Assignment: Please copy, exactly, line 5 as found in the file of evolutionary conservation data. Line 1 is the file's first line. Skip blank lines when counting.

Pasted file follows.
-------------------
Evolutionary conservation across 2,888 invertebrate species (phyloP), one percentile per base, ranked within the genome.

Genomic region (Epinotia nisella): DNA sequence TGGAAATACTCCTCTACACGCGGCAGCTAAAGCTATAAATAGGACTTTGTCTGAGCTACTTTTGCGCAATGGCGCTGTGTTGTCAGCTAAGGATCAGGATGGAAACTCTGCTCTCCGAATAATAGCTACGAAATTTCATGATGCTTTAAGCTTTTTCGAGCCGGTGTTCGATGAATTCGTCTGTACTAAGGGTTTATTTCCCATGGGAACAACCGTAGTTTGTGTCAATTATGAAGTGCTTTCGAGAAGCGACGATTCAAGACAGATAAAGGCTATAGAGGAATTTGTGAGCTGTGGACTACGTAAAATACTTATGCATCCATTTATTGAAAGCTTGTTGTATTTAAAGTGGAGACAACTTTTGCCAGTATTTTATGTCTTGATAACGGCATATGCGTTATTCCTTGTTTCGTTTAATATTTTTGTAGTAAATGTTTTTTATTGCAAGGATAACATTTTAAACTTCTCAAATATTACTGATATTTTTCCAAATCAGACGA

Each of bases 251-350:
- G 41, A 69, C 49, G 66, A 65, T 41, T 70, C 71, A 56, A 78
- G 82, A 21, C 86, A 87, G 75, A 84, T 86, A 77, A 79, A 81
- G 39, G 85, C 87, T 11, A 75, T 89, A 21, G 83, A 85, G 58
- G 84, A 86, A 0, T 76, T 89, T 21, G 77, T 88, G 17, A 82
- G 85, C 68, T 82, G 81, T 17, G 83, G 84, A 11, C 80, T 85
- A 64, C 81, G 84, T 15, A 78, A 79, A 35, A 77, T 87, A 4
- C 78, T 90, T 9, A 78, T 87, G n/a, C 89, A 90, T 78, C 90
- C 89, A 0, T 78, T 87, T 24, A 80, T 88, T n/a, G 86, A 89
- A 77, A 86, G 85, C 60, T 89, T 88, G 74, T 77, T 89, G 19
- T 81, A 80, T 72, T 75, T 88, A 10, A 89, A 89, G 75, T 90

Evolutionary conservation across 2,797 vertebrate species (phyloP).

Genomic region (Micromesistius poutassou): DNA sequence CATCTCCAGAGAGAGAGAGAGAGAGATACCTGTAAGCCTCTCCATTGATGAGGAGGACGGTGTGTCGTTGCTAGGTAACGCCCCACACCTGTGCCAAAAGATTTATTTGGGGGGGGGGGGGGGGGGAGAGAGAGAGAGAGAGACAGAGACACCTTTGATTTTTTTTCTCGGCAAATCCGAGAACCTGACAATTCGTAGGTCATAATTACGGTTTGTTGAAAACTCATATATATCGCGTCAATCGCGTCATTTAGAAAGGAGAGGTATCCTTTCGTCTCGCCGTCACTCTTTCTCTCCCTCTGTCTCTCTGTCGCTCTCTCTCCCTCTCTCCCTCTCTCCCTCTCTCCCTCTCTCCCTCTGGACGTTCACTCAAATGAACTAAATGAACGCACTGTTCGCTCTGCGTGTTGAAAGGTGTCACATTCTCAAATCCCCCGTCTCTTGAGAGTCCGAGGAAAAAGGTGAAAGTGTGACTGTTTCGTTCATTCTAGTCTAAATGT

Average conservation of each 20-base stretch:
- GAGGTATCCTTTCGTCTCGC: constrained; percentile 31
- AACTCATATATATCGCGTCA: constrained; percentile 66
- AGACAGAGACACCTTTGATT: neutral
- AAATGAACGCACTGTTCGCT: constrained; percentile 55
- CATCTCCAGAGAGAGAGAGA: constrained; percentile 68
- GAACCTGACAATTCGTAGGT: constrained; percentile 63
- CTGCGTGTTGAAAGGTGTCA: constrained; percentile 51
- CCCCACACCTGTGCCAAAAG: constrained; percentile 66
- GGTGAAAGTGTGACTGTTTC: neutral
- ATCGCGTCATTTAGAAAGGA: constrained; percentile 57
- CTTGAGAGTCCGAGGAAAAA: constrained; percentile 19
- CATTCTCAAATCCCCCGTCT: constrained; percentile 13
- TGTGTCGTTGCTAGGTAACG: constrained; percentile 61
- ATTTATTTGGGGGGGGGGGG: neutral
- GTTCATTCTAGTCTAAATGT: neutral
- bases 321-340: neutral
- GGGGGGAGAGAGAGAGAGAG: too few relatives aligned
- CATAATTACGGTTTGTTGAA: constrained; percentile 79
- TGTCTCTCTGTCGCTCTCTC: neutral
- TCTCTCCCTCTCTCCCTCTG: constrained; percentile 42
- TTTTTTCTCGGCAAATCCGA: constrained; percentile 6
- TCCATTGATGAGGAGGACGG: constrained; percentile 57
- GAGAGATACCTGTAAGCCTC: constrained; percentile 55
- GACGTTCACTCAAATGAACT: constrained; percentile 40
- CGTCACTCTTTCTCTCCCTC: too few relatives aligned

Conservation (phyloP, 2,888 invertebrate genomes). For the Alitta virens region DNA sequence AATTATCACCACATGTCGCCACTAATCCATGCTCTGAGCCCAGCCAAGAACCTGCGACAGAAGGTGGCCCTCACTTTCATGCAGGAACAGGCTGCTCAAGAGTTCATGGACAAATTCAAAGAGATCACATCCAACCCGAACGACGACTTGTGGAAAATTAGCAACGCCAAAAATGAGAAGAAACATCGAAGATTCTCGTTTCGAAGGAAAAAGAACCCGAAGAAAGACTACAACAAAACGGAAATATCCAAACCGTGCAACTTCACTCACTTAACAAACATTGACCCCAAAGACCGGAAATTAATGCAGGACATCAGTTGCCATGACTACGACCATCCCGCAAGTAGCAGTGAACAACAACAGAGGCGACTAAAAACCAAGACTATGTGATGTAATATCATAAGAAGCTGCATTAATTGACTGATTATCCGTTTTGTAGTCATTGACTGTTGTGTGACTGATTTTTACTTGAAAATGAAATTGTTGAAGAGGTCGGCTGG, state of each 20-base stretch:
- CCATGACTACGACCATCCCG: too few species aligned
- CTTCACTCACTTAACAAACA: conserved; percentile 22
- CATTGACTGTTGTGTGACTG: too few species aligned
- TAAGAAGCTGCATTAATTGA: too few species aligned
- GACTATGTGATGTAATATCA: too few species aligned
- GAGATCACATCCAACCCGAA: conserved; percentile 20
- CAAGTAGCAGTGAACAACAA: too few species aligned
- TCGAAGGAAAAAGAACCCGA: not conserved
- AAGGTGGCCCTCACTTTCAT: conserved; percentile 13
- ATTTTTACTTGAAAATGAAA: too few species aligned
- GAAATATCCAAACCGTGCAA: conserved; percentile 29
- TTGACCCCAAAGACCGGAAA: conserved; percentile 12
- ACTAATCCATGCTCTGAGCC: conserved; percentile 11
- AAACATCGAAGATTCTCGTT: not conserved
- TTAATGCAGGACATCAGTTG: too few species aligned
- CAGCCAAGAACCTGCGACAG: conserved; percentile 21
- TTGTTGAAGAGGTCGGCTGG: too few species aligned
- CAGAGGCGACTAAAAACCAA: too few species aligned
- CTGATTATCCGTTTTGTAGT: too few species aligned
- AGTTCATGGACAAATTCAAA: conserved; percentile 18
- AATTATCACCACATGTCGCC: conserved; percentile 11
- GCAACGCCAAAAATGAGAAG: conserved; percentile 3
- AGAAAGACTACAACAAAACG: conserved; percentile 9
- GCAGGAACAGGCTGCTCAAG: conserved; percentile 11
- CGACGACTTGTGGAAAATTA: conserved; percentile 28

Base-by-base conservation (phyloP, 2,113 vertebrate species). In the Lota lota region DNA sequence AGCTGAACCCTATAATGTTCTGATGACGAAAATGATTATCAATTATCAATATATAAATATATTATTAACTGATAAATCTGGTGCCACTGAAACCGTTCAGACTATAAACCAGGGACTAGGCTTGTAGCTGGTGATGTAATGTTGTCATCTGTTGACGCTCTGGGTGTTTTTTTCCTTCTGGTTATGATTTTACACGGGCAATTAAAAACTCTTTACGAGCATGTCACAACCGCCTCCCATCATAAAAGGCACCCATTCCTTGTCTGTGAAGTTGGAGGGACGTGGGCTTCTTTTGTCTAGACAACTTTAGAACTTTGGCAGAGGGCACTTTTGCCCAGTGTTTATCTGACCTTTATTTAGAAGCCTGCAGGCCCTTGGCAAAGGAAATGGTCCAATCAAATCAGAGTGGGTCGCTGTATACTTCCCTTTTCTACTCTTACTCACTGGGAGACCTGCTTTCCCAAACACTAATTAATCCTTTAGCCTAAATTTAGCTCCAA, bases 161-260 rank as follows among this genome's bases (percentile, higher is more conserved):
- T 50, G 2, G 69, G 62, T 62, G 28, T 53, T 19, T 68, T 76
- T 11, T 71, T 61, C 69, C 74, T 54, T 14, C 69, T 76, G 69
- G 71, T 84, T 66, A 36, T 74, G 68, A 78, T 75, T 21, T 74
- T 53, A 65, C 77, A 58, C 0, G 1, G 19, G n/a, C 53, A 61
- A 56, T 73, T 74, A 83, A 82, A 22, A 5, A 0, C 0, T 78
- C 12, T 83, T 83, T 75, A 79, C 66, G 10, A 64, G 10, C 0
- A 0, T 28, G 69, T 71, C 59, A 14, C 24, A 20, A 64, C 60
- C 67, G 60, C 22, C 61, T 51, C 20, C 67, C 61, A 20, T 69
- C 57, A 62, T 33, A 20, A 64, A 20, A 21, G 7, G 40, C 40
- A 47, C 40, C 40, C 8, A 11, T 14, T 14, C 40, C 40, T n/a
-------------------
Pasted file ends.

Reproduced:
- G 82, A 21, C 86, A 87, G 75, A 84, T 86, A 77, A 79, A 81